Mr Anil also alleged that the police report filed by the Liews against Ms Parti — a few days after she left the country — was possibly made due to Ms Parti expressing her intention to make a complaint to the Ministry of Manpower regarding her illegal deployment at Mr Karl’s home at 39 Chancery Lane and his office at Killiney Road.
Mr Karl had purportedly asked Ms Parti to clean his house at 39 Chancery Lane, which Mr Karl resided with Ms Heather and their children after they had moved out of Mr Liew’s family home at 49 Chancery Lane in Mar 2016.
In addition, Ms Parti was also asked to clean Mr Karl’s office in Killiney Road at a point of time for a period of a year until the office closed.
This was again the case when Ms Parti was asked to do outside Mr Liew’s family home for Karl’s home and told Mrs Liew that the workload was “too much” for her. A week or two afterwards, Ms Parti’s employment was terminated.
“That is something that we believe would have hurt the Liews’ interest, a complaint [by Ms Parti to MOM],” Mr Anil charged.
Ms Parti, on the other end, “is a vulnerable person” defined within Singapore laws, and “is not in any position to make assertions”.
When prompted by Justice Chan as to what form the remuneration took and to what extent Ms Parti was compensated for her work in the aforementioned places, Mr Foo said that she was paid around S$20 to S$30.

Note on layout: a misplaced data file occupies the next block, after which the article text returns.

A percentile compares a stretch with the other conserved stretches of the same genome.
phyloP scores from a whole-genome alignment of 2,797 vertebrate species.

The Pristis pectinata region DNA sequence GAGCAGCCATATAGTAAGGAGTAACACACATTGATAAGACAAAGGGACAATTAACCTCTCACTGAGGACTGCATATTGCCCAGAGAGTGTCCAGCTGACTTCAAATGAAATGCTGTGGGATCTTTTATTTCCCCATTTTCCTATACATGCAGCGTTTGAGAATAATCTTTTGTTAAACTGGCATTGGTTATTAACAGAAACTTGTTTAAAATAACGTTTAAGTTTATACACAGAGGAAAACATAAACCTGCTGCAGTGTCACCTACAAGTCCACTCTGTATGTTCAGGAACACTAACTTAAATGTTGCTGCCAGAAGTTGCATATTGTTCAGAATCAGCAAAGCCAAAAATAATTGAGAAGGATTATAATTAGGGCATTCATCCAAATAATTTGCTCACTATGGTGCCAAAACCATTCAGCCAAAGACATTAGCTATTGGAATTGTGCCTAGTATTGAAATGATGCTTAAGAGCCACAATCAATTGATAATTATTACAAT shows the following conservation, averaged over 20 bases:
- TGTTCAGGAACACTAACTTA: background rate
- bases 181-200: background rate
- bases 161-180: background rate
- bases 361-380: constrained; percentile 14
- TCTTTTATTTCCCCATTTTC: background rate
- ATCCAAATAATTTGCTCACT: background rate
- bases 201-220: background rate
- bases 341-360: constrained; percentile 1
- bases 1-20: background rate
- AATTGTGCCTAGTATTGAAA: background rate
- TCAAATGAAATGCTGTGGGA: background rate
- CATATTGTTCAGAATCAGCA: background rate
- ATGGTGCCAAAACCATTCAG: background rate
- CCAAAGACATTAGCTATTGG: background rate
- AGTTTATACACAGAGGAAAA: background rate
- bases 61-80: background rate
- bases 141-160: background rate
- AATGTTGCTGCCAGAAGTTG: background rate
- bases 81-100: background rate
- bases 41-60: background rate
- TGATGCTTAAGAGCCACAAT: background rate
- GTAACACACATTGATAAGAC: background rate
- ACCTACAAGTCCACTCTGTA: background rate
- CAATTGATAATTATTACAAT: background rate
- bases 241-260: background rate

The judge further probed if the amount was meant for one day, to which Mr Foo replied that it was “for the service performed in question”.
Justice Chan responded with an analogy to illustrate whether the remuneration made for Ms Parti’s additional workload was fair: “$20 to perform 100 hours of work is peanuts”.
He suggested that the value of compensation must be reasonable, putting aside the issue of whether the work Ms Parti was asked to do was legal.
Background of the case
Ms Parti was convicted in March last year of stealing items belonging to Mr Liew and his family — his son Karl Liew in particular — after her employment was terminated on 28 Oct 2016 and before being repatriated to Indonesia. Mr Liew had asked Mr Karl to oversee the termination and repatriation process as the former was abroad at the time.
During the District Court trial, Mr Liew had testified that he suspected Ms Parti of stealing for years when he discovered that certain items went missing at his Chancery Lane house.
Ms Parti’s termination was made purportedly after she had stolen a portable power bank gifted to him by a university in France that had invited him to give a guest lecture back in 2015.
Prior to being sent back to her home country, Ms Parti was given only two hours to pack her belongings despite having worked for the family for almost nine years.
Mr Liew subsequently reported the purported theft on 30 October the same year after returning to Singapore. Less than two months later, Ms Parti was arrested at Changi Airport on 2 December upon her return to Singapore.
District Judge Olivia Low sentenced Ms Parti to two years and two months of jail, following which Ms Parti made her appeal against the conviction and the jail sentence.